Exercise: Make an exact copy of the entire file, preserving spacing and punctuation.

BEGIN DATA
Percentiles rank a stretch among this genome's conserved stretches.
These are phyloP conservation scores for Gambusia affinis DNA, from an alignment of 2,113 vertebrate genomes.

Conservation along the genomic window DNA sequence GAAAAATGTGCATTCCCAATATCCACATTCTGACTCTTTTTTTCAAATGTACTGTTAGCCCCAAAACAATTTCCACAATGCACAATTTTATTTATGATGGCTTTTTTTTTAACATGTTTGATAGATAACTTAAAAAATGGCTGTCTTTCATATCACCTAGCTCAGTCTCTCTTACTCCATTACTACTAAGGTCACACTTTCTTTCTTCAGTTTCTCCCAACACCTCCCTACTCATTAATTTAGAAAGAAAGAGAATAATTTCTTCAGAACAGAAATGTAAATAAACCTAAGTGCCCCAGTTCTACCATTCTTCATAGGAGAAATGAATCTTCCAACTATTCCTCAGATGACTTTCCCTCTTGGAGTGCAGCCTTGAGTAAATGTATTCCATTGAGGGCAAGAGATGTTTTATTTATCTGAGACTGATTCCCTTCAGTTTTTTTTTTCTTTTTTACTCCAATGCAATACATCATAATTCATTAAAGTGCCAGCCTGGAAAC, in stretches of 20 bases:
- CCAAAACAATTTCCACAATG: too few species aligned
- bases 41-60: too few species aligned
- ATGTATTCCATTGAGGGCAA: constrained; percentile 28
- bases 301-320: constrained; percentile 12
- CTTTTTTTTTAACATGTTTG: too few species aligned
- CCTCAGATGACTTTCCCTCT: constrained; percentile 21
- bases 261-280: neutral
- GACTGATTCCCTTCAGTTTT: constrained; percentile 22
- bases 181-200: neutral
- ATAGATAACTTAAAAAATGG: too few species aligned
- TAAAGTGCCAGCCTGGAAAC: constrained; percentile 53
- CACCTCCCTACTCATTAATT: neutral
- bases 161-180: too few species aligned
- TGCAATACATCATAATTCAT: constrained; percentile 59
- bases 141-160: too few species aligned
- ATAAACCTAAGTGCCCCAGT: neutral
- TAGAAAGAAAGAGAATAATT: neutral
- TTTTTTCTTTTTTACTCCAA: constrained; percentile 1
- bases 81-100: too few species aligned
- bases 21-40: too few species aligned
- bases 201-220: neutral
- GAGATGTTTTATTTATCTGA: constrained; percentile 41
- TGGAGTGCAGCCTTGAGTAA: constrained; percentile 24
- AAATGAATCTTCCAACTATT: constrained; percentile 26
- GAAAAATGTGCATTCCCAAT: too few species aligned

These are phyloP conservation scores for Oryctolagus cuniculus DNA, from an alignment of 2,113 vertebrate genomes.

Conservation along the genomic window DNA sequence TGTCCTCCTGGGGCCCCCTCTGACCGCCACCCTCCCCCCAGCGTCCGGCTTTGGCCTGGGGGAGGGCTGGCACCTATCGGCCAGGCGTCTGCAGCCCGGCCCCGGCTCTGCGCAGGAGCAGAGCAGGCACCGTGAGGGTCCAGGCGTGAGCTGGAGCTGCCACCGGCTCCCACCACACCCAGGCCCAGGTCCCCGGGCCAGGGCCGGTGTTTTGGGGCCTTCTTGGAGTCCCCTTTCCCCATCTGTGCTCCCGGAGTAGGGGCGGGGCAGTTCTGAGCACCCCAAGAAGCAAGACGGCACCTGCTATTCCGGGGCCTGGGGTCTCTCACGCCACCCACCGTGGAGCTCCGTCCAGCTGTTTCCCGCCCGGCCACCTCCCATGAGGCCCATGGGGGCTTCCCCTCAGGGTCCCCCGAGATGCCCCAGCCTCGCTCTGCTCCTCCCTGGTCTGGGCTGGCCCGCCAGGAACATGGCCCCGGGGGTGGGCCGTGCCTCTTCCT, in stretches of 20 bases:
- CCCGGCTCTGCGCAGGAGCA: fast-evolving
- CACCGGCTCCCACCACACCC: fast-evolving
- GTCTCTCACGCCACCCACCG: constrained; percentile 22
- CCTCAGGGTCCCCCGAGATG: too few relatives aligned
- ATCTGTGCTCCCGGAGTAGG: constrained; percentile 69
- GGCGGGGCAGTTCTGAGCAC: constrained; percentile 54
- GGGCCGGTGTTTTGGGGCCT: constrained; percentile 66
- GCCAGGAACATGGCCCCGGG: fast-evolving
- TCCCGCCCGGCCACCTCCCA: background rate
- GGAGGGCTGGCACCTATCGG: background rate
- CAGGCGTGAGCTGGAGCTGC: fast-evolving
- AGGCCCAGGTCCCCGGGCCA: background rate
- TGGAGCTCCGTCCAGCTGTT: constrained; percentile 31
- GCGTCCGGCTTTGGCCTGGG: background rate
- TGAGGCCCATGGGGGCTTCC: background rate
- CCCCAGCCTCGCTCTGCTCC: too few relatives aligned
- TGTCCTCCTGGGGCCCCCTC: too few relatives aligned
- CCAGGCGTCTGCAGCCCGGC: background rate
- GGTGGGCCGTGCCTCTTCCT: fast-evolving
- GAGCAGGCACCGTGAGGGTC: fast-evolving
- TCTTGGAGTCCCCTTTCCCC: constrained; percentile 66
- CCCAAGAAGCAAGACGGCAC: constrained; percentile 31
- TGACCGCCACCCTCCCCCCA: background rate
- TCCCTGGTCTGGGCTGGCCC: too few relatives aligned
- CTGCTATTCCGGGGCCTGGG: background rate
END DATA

Percentiles rank a stretch among this genome's conserved stretches.
These are phyloP conservation scores for Gambusia affinis DNA, from an alignment of 2,113 vertebrate genomes.

Conservation along the genomic window DNA sequence GAAAAATGTGCATTCCCAATATCCACATTCTGACTCTTTTTTTCAAATGTACTGTTAGCCCCAAAACAATTTCCACAATGCACAATTTTATTTATGATGGCTTTTTTTTTAACATGTTTGATAGATAACTTAAAAAATGGCTGTCTTTCATATCACCTAGCTCAGTCTCTCTTACTCCATTACTACTAAGGTCACACTTTCTTTCTTCAGTTTCTCCCAACACCTCCCTACTCATTAATTTAGAAAGAAAGAGAATAATTTCTTCAGAACAGAAATGTAAATAAACCTAAGTGCCCCAGTTCTACCATTCTTCATAGGAGAAATGAATCTTCCAACTATTCCTCAGATGACTTTCCCTCTTGGAGTGCAGCCTTGAGTAAATGTATTCCATTGAGGGCAAGAGATGTTTTATTTATCTGAGACTGATTCCCTTCAGTTTTTTTTTTCTTTTTTACTCCAATGCAATACATCATAATTCATTAAAGTGCCAGCCTGGAAAC, in stretches of 20 bases:
- CCAAAACAATTTCCACAATG: too few species aligned
- bases 41-60: too few species aligned
- ATGTATTCCATTGAGGGCAA: constrained; percentile 28
- bases 301-320: constrained; percentile 12
- CTTTTTTTTTAACATGTTTG: too few species aligned
- CCTCAGATGACTTTCCCTCT: constrained; percentile 21
- bases 261-280: neutral
- GACTGATTCCCTTCAGTTTT: constrained; percentile 22
- bases 181-200: neutral
- ATAGATAACTTAAAAAATGG: too few species aligned
- TAAAGTGCCAGCCTGGAAAC: constrained; percentile 53
- CACCTCCCTACTCATTAATT: neutral
- bases 161-180: too few species aligned
- TGCAATACATCATAATTCAT: constrained; percentile 59
- bases 141-160: too few species aligned
- ATAAACCTAAGTGCCCCAGT: neutral
- TAGAAAGAAAGAGAATAATT: neutral
- TTTTTTCTTTTTTACTCCAA: constrained; percentile 1
- bases 81-100: too few species aligned
- bases 21-40: too few species aligned
- bases 201-220: neutral
- GAGATGTTTTATTTATCTGA: constrained; percentile 41
- TGGAGTGCAGCCTTGAGTAA: constrained; percentile 24
- AAATGAATCTTCCAACTATT: constrained; percentile 26
- GAAAAATGTGCATTCCCAAT: too few species aligned

These are phyloP conservation scores for Oryctolagus cuniculus DNA, from an alignment of 2,113 vertebrate genomes.

Conservation along the genomic window DNA sequence TGTCCTCCTGGGGCCCCCTCTGACCGCCACCCTCCCCCCAGCGTCCGGCTTTGGCCTGGGGGAGGGCTGGCACCTATCGGCCAGGCGTCTGCAGCCCGGCCCCGGCTCTGCGCAGGAGCAGAGCAGGCACCGTGAGGGTCCAGGCGTGAGCTGGAGCTGCCACCGGCTCCCACCACACCCAGGCCCAGGTCCCCGGGCCAGGGCCGGTGTTTTGGGGCCTTCTTGGAGTCCCCTTTCCCCATCTGTGCTCCCGGAGTAGGGGCGGGGCAGTTCTGAGCACCCCAAGAAGCAAGACGGCACCTGCTATTCCGGGGCCTGGGGTCTCTCACGCCACCCACCGTGGAGCTCCGTCCAGCTGTTTCCCGCCCGGCCACCTCCCATGAGGCCCATGGGGGCTTCCCCTCAGGGTCCCCCGAGATGCCCCAGCCTCGCTCTGCTCCTCCCTGGTCTGGGCTGGCCCGCCAGGAACATGGCCCCGGGGGTGGGCCGTGCCTCTTCCT, in stretches of 20 bases:
- CCCGGCTCTGCGCAGGAGCA: fast-evolving
- CACCGGCTCCCACCACACCC: fast-evolving
- GTCTCTCACGCCACCCACCG: constrained; percentile 22
- CCTCAGGGTCCCCCGAGATG: too few relatives aligned
- ATCTGTGCTCCCGGAGTAGG: constrained; percentile 69
- GGCGGGGCAGTTCTGAGCAC: constrained; percentile 54
- GGGCCGGTGTTTTGGGGCCT: constrained; percentile 66
- GCCAGGAACATGGCCCCGGG: fast-evolving
- TCCCGCCCGGCCACCTCCCA: background rate
- GGAGGGCTGGCACCTATCGG: background rate
- CAGGCGTGAGCTGGAGCTGC: fast-evolving
- AGGCCCAGGTCCCCGGGCCA: background rate
- TGGAGCTCCGTCCAGCTGTT: constrained; percentile 31
- GCGTCCGGCTTTGGCCTGGG: background rate
- TGAGGCCCATGGGGGCTTCC: background rate
- CCCCAGCCTCGCTCTGCTCC: too few relatives aligned
- TGTCCTCCTGGGGCCCCCTC: too few relatives aligned
- CCAGGCGTCTGCAGCCCGGC: background rate
- GGTGGGCCGTGCCTCTTCCT: fast-evolving
- GAGCAGGCACCGTGAGGGTC: fast-evolving
- TCTTGGAGTCCCCTTTCCCC: constrained; percentile 66
- CCCAAGAAGCAAGACGGCAC: constrained; percentile 31
- TGACCGCCACCCTCCCCCCA: background rate
- TCCCTGGTCTGGGCTGGCCC: too few relatives aligned
- CTGCTATTCCGGGGCCTGGG: background rate